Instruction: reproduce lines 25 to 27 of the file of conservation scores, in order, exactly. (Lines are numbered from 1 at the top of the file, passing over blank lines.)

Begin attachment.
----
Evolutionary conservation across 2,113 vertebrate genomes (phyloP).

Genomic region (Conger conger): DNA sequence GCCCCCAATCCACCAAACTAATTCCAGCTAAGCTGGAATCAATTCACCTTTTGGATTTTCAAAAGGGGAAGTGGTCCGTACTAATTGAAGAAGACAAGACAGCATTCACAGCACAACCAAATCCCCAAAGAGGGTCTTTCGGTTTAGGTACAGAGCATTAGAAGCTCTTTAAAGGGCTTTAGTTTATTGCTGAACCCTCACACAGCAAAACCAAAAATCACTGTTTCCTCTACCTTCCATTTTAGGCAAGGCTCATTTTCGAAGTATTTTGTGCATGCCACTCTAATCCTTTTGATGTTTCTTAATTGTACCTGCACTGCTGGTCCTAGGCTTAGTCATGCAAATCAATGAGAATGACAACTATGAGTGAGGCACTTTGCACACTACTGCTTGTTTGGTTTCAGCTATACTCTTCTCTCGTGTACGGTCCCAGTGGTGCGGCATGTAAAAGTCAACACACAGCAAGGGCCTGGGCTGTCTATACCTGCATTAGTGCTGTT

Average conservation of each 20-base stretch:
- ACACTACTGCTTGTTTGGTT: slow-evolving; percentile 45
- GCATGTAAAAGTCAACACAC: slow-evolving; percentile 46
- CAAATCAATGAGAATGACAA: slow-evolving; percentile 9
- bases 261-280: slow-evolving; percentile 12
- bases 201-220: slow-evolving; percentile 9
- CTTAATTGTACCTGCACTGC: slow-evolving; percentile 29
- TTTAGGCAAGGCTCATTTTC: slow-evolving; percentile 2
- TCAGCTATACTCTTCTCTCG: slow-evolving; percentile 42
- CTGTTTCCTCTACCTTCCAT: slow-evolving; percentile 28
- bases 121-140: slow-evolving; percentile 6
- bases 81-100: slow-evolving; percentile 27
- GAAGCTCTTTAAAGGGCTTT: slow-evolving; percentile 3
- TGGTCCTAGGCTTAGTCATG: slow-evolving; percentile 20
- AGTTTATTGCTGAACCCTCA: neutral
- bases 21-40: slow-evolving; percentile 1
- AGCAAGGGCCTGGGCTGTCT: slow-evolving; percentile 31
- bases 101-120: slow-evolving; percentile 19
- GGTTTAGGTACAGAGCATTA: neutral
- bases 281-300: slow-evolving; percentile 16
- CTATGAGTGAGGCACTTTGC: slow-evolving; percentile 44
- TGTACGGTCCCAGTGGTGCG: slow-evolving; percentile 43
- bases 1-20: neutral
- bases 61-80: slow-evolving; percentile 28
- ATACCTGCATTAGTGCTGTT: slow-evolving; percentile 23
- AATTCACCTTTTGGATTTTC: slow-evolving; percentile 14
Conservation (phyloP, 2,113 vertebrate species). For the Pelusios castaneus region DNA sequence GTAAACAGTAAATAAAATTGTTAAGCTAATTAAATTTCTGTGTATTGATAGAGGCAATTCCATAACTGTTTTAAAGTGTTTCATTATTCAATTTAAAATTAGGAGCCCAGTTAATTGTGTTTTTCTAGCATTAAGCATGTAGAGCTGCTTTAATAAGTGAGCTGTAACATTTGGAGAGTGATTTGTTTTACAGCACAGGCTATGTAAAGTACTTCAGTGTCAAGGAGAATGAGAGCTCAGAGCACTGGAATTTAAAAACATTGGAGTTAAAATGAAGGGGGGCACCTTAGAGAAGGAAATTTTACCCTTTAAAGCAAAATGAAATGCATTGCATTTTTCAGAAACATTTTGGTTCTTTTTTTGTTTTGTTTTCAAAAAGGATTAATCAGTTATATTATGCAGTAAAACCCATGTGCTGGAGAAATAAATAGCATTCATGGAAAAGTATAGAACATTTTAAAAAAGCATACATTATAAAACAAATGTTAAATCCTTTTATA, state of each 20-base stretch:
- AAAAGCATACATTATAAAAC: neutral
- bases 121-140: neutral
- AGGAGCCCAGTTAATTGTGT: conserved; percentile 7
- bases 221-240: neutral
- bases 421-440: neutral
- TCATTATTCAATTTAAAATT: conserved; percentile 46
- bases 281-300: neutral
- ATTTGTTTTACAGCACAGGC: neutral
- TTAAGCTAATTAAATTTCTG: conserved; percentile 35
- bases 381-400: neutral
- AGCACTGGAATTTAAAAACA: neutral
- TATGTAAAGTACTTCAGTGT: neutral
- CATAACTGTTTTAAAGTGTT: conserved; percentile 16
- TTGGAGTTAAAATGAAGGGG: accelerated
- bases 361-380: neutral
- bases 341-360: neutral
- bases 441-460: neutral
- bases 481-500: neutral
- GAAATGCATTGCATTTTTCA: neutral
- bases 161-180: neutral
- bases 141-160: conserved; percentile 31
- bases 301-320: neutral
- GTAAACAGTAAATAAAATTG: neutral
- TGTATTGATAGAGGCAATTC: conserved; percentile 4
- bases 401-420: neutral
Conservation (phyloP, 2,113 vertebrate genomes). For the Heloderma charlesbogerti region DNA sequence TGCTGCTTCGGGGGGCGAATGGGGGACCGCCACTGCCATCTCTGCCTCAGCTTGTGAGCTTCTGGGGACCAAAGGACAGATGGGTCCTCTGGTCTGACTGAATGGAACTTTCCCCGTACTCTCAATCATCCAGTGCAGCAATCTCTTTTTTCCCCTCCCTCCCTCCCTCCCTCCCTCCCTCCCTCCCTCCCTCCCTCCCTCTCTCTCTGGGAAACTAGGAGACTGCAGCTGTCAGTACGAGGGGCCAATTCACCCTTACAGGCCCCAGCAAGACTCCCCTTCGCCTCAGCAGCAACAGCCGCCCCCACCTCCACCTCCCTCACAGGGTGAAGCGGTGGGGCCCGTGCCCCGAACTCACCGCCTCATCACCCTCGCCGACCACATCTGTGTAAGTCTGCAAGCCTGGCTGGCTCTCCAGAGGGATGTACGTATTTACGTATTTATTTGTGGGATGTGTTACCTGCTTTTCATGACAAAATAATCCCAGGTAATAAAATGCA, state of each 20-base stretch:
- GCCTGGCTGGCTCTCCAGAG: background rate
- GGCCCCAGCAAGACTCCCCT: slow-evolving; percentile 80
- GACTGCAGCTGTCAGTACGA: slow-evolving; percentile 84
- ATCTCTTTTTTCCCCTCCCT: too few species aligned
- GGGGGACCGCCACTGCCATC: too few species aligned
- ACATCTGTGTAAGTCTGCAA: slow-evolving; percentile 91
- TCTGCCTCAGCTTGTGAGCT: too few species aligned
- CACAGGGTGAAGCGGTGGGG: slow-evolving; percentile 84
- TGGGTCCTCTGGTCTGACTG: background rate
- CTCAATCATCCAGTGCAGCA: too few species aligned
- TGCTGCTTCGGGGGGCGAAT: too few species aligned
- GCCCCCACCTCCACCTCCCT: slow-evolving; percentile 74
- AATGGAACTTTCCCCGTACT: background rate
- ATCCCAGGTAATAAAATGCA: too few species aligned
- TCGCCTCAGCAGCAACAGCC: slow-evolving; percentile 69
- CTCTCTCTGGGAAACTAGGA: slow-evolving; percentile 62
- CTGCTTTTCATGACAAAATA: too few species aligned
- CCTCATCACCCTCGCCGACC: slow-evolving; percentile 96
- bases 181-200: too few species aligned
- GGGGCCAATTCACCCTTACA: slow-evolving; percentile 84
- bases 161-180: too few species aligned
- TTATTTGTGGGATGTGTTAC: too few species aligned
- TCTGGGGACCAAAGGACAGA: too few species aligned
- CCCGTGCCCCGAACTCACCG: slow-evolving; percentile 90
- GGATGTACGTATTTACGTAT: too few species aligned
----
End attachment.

- bases 1-20: neutral
- bases 61-80: slow-evolving; percentile 28
- ATACCTGCATTAGTGCTGTT: slow-evolving; percentile 23